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Indian Lore Merit Badge

Indian Lore Merit Badge

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Indian Lore Merit Badge

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  1. Indian Lore Merit Badge Vince_Cronin@baylor.edu

  2. The Indian Lore merit badge pamplet is HIGHLY recommended. It contains a lot of very good, interesting material that we will not cover in this course. At just under $5.00 at the Waco Scout Shop, it’s a great deal.

  3. Requirements

  4. 1. Give the history of one American Indian tribe, group, or nation that lives or has lived near you... Tell about traditional dwellings, way of life, tribal government, religious beliefs, family and clan relationships, language, clothing styles, arts and crafts, food preparation, means of getting around, games, customs in warfare, where members of the group now live, and how they live.

  5. 2. Do TWO of the following. Focus on a specific group or tribe. a. Make an article of clothing worn by members of the tribe b. Make and decorate three items used by the tribe, as approved by your counselor. c. Make an authentic model of a dwelling used by an Indian tribe, group, or nation. d. Visit a museum to see Indian artifacts. Discuss them with your counselor. Identify at least 10 artifacts by tribe or nation, their shape, size, and use.

  6. 3. Do ONE of the following: a. Learn three games played by a group or tribe. Teach and lead one game with a Scout group. b. Learn and show how a tribe traditionally cooked or prepared food. Make three food items. c. Give a demonstration showing how a specific Indian group traditionally hunted, fished, or trapped.

  7. 4. Do ONE of the following: a. Write or briefly describe how life might have been different for the European settlers if there had been no native Americans to meet when they came to this continent. b. -- c. -- d. -- e. Learn in English an Indian story of at least 250 words. Tell the story at a Scout meeting. f. -- g. -- h. -- i. --

  8. Current best evidence is that humans reached North America around 14,000 years ago, migrating from Siberia. Native American History in Central Texas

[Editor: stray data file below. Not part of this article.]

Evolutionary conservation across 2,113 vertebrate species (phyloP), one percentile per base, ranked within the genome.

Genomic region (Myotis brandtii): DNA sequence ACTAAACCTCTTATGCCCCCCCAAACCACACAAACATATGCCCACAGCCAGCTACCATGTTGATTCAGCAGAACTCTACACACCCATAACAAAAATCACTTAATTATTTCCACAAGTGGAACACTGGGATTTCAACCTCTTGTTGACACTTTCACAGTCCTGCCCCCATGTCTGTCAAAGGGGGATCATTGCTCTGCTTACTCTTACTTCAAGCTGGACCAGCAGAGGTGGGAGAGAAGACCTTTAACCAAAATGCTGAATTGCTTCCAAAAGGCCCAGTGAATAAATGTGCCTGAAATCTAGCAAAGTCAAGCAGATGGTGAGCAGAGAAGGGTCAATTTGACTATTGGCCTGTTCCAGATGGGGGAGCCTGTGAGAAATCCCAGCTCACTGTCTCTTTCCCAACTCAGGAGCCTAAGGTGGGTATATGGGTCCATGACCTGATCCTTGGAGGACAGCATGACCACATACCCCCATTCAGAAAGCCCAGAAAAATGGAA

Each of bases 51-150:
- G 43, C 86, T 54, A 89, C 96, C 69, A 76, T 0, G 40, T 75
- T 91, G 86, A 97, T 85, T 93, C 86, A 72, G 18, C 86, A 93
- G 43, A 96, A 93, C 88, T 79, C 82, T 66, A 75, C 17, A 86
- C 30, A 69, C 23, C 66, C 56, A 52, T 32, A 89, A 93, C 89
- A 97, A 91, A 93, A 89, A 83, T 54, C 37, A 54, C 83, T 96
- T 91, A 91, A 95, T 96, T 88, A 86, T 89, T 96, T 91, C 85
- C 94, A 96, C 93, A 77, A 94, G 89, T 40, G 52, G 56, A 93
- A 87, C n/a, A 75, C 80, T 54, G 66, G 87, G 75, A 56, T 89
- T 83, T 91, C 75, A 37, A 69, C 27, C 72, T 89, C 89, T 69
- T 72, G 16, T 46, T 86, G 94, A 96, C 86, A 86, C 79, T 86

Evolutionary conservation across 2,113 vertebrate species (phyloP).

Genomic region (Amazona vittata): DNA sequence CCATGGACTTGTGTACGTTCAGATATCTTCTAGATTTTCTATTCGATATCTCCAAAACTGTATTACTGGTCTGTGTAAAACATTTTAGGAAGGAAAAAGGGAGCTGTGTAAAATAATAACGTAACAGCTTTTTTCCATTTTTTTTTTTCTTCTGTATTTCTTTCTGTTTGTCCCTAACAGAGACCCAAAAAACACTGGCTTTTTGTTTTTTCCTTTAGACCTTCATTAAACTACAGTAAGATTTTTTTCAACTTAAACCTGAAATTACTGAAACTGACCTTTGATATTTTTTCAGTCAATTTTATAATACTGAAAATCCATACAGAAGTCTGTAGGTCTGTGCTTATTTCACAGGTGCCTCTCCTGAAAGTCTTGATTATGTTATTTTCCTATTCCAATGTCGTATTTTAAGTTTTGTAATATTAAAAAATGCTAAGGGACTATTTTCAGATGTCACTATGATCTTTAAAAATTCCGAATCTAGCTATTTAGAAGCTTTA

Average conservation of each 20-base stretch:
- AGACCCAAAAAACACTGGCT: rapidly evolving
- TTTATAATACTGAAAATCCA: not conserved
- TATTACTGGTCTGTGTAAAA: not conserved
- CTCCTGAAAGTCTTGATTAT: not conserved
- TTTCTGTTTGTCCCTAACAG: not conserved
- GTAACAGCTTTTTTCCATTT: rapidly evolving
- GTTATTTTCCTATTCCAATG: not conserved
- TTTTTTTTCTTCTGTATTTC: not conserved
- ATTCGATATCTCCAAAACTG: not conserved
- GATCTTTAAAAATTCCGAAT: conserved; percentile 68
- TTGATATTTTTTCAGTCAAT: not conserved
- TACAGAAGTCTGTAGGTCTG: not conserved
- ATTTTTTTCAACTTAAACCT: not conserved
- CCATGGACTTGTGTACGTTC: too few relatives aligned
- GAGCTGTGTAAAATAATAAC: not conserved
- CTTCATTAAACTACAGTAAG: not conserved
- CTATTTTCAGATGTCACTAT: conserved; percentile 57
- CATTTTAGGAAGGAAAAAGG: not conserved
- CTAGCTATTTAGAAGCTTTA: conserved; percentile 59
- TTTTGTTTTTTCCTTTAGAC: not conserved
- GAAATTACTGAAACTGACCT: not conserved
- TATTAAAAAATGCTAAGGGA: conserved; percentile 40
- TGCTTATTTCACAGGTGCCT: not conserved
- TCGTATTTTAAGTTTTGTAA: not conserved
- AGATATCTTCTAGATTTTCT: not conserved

9. Current best evidence is that humans reached North America around 14,000 years ago, migrating from Siberia. Essentially all native Americans in North, South and Central America are related to small groups of early immigrants from Asia. Native American History in Central Texas

  10. Dating human migration using mtDNA and Y chromosomes https://www3.nationalgeographic.com/genographic

  11. Humans reached the Texas area approximately 12,000 years ago. Archaeologists call the people who lived in North America before 8,500 years ago Paleoindians. Native American History in Central Texas

  12. Paleoindians left Clovis points and later Folsom points made of volcanic glass (obsidian) or flint. Native American History in Central Texas

  13. Paleoindians left Clovis points and later Folsom points made of volcanic glass (obsidian) or flint. Their stone tools included spear tips, knives, tips for the end of atlatl darts, scrapers, and metates for grinding acorns or other seeds. Native American History in Central Texas

  14. Clovis points

  15. Paleoindians lived during the last major episode in the Ice Age, when glaciers covered much of Canada and our northern states, as well as many mountain ranges. Native American History in Central Texas

  16. Paleoindians lived during the last major episode in the Ice Age, when glaciers covered much of Canada and our northern states, as well as many mountain ranges. They hunted primitive elephants (mastodons, mammoths), bison, elk, and a variety of other animals, some of which are now extinct. Native American History in Central Texas

  17. Fiberglass model of an imperial mammoth, La Brea tar pits

  18. Imperial mammoth, George C. Page Museum

  19. During the Archaic Period (8500 BP to 2500 BP), Native Americans were hunters and gatherers. Native American History in Central Texas

  20. During the Archaic Period (8500 BP to 2500 BP), Native Americans were hunters and gatherers. Elephants and some other large Ice-Age mammals were extinct in North America, but bison were an important source of food and materials, and they were hunted with the atlatl. Native American History in Central Texas

  21. Atlatl

  22. Much of our information about Native Americans of the Prehistoric Period (2500-400 BP) comes from excavations in rock shelters and caves. Native American History in Central Texas

  23. The atlatl was gradually replaced with the bow and arrow, with animal sinew used for the arrow string. Native American History in Central Texas

  24. The atlatl was gradually replaced with the bow and arrow, with animal sinew used for the arrow string. In addition to hunting and gathering, farming developed. Native American History in Central Texas